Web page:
8 Last-Minute Tax Filing Tips

With April 18—the last day to do taxes for 2021—looming, you might be feeling the pressure to get your return filed accurately and on time. But don’t stress: These last-minute tax tips can help you handle tax day like a pro and potentially help you save some cash and stress along the way.

1. File On-Time

For your returns to be considered “on-time” and avoid paying late filing penalties—not to mention interest on what you owe—you’ll need to either electronically file or mail your returns by midnight on April 18, 2022. That means a timestamp (for e-filed returns) or a postmark (for mailed returns) showing April 18. If you won’t be able to file on time for any reason, be sure to file an extension.

Gail Rosen, a CPA in Martinsville, NJ, says to remember that an extension isn’t an extension of time to pay if you owe.

“If you do not pay your 2021 liability by April 18, you will be subject to penalties and interest on the amount you do land up owing for 2021,” she says. “Penalties plus interest are a very expensive interest rate on a loan. So don’t look at an extension as a way of putting off the inevitable pain of paying.”

2. File for Free if You Can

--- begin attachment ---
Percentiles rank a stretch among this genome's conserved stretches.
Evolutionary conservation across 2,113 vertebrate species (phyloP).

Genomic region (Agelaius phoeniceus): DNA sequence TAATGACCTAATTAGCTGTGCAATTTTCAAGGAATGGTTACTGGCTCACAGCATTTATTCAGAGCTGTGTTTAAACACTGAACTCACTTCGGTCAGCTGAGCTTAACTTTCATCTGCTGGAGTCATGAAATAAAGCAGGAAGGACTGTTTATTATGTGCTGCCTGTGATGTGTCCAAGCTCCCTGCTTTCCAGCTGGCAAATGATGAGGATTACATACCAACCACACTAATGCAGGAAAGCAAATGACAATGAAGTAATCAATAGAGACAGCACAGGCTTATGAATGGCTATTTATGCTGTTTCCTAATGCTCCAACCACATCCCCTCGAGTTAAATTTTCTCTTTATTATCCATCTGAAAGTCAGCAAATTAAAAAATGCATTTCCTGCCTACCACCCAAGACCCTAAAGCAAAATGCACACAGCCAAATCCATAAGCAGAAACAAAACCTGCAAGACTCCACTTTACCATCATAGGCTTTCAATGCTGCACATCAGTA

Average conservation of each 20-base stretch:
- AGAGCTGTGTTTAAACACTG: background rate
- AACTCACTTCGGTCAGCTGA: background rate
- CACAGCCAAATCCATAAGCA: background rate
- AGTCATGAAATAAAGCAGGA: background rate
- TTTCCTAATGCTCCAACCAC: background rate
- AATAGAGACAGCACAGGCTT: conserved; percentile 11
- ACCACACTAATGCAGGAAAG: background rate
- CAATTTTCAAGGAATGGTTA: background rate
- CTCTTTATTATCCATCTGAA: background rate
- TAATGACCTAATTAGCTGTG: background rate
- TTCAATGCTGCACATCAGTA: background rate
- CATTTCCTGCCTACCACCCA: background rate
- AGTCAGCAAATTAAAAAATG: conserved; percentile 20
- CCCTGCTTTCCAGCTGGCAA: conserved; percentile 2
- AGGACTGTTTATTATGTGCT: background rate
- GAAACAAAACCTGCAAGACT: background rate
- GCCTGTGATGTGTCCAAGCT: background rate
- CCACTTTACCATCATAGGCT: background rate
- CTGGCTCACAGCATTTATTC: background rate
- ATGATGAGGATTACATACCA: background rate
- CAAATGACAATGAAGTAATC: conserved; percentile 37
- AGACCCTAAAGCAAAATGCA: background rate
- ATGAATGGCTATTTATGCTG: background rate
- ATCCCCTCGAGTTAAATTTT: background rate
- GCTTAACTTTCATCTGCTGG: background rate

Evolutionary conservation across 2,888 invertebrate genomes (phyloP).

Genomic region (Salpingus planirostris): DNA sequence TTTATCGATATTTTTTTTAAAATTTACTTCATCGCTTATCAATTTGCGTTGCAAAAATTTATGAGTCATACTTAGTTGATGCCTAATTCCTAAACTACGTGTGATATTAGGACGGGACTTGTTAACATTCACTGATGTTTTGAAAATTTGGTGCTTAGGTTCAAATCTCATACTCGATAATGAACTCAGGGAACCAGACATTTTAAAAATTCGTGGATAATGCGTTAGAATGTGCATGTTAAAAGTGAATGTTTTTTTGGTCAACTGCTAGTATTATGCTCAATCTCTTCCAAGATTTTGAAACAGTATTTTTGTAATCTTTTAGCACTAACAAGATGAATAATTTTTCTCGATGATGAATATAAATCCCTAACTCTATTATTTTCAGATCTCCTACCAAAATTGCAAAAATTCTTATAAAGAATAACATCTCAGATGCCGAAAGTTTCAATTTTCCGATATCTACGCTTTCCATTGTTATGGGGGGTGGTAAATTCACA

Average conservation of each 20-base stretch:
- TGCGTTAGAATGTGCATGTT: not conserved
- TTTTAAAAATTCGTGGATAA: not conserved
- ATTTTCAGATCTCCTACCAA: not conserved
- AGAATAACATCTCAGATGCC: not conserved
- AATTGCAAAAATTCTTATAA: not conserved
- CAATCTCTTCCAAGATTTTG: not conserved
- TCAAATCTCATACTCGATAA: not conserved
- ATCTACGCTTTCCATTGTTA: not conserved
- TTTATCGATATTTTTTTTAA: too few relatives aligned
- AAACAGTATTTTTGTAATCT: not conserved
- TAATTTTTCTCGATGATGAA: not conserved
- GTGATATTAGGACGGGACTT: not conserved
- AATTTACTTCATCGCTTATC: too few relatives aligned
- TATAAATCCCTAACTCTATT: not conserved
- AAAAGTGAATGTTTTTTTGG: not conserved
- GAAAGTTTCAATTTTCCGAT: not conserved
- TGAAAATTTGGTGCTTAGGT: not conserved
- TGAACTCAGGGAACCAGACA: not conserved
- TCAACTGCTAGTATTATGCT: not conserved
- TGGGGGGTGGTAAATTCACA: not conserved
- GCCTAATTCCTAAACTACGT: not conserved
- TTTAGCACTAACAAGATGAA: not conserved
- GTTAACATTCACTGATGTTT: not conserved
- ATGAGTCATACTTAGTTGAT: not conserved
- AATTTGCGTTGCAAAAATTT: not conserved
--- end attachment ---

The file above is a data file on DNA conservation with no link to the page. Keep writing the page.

The IRS estimates that 70 percent of American taxpayers qualify to file their taxes for free at one of the many IRS Free File partners. If you’re worried about getting zapped with the unpopular forced upgrade fee at popular online tax filing sites such as TurboTax, H&R Block and TaxSlayer, check to see if you qualify to file for free (including a free state tax return) before you start inputting your financial information.

3. Double Check Your Deductions

If you feel confident about the deductions your online tax software found for your return, that’s fantastic. But Eric Bronnenkant, head of tax at Betterment, says there are two prime opportunities for deductions that many taxpayers overlook, especially if you have some extra cash on hand: IRA deductions and HSA deductions.

Make an IRA Contribution